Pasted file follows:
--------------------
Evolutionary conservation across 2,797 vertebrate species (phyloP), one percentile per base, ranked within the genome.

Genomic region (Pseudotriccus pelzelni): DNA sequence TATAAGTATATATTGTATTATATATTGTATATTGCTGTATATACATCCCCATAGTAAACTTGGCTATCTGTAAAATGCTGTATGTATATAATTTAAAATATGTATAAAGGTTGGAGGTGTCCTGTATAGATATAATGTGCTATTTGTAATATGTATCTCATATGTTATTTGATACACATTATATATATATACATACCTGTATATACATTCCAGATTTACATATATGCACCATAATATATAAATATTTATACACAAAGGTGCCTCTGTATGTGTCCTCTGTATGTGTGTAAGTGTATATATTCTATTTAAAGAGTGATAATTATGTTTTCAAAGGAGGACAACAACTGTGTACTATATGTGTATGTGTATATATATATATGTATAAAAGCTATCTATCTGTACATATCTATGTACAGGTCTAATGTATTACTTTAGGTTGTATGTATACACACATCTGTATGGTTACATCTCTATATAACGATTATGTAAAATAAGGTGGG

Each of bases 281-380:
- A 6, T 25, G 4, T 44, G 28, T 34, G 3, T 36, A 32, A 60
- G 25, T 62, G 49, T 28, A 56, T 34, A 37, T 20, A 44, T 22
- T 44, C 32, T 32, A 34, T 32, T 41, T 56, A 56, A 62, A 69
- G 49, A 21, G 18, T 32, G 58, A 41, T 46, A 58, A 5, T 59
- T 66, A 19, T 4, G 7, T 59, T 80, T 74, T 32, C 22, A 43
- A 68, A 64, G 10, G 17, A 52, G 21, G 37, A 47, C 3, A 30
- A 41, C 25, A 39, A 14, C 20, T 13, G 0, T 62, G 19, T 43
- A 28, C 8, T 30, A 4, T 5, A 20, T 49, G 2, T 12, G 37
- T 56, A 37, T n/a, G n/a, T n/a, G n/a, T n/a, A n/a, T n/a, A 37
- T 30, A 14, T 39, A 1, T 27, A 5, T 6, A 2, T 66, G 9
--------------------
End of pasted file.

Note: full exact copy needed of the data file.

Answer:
Evolutionary conservation across 2,797 vertebrate species (phyloP), one percentile per base, ranked within the genome.

Genomic region (Pseudotriccus pelzelni): DNA sequence TATAAGTATATATTGTATTATATATTGTATATTGCTGTATATACATCCCCATAGTAAACTTGGCTATCTGTAAAATGCTGTATGTATATAATTTAAAATATGTATAAAGGTTGGAGGTGTCCTGTATAGATATAATGTGCTATTTGTAATATGTATCTCATATGTTATTTGATACACATTATATATATATACATACCTGTATATACATTCCAGATTTACATATATGCACCATAATATATAAATATTTATACACAAAGGTGCCTCTGTATGTGTCCTCTGTATGTGTGTAAGTGTATATATTCTATTTAAAGAGTGATAATTATGTTTTCAAAGGAGGACAACAACTGTGTACTATATGTGTATGTGTATATATATATATGTATAAAAGCTATCTATCTGTACATATCTATGTACAGGTCTAATGTATTACTTTAGGTTGTATGTATACACACATCTGTATGGTTACATCTCTATATAACGATTATGTAAAATAAGGTGGG

Each of bases 281-380:
- A 6, T 25, G 4, T 44, G 28, T 34, G 3, T 36, A 32, A 60
- G 25, T 62, G 49, T 28, A 56, T 34, A 37, T 20, A 44, T 22
- T 44, C 32, T 32, A 34, T 32, T 41, T 56, A 56, A 62, A 69
- G 49, A 21, G 18, T 32, G 58, A 41, T 46, A 58, A 5, T 59
- T 66, A 19, T 4, G 7, T 59, T 80, T 74, T 32, C 22, A 43
- A 68, A 64, G 10, G 17, A 52, G 21, G 37, A 47, C 3, A 30
- A 41, C 25, A 39, A 14, C 20, T 13, G 0, T 62, G 19, T 43
- A 28, C 8, T 30, A 4, T 5, A 20, T 49, G 2, T 12, G 37
- T 56, A 37, T n/a, G n/a, T n/a, G n/a, T n/a, A n/a, T n/a, A 37
- T 30, A 14, T 39, A 1, T 27, A 5, T 6, A 2, T 66, G 9